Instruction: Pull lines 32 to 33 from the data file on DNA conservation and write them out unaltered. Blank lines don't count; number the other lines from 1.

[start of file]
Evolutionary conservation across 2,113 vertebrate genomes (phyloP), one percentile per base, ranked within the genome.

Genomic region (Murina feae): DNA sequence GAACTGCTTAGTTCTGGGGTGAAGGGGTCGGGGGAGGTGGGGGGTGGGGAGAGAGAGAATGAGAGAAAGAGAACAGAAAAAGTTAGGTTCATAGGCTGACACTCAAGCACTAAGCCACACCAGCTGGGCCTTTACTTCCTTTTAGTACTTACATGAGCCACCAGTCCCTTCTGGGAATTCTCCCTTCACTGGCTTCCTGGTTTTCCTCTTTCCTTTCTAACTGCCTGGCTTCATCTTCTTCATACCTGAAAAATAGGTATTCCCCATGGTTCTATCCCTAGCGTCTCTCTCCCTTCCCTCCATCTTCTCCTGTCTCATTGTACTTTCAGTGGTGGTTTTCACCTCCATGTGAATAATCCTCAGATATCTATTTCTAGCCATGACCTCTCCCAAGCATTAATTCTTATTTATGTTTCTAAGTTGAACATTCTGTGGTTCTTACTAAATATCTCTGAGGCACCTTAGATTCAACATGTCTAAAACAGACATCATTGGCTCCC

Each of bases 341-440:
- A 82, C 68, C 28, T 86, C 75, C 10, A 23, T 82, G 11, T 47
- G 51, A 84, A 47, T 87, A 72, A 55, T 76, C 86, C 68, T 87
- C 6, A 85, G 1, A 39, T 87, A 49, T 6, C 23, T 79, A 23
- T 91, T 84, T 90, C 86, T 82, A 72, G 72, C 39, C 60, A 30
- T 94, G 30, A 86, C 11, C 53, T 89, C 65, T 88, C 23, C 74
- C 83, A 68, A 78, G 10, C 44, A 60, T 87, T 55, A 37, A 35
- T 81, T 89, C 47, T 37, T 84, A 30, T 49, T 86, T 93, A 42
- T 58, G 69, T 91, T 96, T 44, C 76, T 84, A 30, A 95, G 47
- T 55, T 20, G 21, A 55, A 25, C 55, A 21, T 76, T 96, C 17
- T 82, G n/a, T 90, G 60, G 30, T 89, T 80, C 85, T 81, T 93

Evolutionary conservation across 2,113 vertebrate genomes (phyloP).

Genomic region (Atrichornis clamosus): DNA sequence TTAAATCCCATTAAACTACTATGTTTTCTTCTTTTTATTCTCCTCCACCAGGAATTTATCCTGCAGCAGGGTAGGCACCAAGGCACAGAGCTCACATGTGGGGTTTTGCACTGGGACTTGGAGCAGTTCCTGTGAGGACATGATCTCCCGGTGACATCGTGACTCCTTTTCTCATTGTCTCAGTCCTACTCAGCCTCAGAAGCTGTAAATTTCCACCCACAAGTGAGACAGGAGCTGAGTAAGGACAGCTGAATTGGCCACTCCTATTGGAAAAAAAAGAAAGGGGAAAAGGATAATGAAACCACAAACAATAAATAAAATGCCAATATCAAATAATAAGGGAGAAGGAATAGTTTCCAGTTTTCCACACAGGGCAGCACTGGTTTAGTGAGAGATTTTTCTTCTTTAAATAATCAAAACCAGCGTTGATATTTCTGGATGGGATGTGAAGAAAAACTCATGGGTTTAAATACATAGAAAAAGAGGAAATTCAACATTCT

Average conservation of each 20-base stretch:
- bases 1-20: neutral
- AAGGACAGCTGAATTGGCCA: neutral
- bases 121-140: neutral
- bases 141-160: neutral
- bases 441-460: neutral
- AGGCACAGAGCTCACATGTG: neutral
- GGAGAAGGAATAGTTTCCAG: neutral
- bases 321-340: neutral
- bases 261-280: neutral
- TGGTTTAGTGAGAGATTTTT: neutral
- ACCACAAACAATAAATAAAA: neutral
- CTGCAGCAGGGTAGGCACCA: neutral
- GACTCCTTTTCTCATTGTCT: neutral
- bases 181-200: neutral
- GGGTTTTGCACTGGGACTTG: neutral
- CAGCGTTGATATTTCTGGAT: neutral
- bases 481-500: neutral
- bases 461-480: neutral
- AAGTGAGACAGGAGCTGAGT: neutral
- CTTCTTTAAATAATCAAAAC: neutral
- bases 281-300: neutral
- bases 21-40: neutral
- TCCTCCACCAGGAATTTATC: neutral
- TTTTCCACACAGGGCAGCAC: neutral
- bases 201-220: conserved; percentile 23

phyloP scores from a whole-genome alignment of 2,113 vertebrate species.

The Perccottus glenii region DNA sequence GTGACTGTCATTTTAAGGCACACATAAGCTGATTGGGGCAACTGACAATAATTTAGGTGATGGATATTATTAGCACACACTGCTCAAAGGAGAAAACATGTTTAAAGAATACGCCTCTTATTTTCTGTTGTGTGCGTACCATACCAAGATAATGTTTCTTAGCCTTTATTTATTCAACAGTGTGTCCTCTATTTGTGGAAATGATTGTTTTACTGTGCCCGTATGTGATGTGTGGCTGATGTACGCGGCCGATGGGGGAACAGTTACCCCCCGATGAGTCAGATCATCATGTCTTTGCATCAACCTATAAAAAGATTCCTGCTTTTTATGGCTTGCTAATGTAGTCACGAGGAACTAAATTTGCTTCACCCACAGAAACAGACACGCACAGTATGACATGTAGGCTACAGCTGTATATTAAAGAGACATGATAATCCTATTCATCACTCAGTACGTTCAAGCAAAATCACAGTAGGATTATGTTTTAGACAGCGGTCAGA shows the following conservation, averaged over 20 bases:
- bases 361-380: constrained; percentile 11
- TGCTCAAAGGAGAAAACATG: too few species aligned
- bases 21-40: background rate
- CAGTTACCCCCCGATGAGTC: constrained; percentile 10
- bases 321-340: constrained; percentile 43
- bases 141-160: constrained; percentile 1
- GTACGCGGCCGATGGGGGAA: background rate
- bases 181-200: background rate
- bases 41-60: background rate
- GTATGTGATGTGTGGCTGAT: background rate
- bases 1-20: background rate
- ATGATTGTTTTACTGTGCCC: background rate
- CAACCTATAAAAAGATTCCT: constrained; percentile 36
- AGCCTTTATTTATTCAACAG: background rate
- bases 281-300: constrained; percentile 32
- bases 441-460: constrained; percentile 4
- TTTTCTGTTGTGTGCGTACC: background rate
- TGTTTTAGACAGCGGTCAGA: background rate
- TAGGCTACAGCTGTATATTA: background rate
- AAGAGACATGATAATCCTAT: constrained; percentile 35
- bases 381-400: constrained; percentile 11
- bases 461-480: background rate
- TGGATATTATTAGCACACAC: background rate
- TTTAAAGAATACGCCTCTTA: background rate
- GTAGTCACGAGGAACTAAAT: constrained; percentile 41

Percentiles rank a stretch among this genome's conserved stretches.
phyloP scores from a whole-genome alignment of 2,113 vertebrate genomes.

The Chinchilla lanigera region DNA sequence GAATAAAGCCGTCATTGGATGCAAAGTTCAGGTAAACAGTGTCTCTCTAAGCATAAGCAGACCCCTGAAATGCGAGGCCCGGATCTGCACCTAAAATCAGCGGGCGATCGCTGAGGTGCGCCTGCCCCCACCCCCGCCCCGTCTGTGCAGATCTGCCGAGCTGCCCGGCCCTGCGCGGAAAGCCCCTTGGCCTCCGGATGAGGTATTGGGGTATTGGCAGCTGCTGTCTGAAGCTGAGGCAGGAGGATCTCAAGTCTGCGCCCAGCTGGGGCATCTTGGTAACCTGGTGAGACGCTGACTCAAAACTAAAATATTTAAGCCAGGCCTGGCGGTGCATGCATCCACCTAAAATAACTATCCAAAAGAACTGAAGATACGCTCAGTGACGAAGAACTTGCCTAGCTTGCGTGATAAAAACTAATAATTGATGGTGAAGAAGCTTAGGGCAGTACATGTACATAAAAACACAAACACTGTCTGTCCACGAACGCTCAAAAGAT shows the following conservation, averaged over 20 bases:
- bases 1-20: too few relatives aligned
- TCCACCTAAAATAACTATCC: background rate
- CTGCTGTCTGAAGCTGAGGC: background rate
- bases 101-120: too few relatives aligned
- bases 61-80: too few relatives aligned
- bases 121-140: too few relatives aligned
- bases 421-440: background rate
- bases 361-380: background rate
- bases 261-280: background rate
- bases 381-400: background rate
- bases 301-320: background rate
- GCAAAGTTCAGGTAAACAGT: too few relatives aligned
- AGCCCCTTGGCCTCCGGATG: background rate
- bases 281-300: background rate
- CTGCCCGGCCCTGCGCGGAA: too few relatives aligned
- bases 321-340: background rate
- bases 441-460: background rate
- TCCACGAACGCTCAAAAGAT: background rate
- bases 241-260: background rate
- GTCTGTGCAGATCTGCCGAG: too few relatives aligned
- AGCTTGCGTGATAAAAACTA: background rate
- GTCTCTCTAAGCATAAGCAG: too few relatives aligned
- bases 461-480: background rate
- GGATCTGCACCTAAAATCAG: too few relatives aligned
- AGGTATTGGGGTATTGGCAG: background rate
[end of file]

- CAGCGTTGATATTTCTGGAT: neutral
- bases 481-500: neutral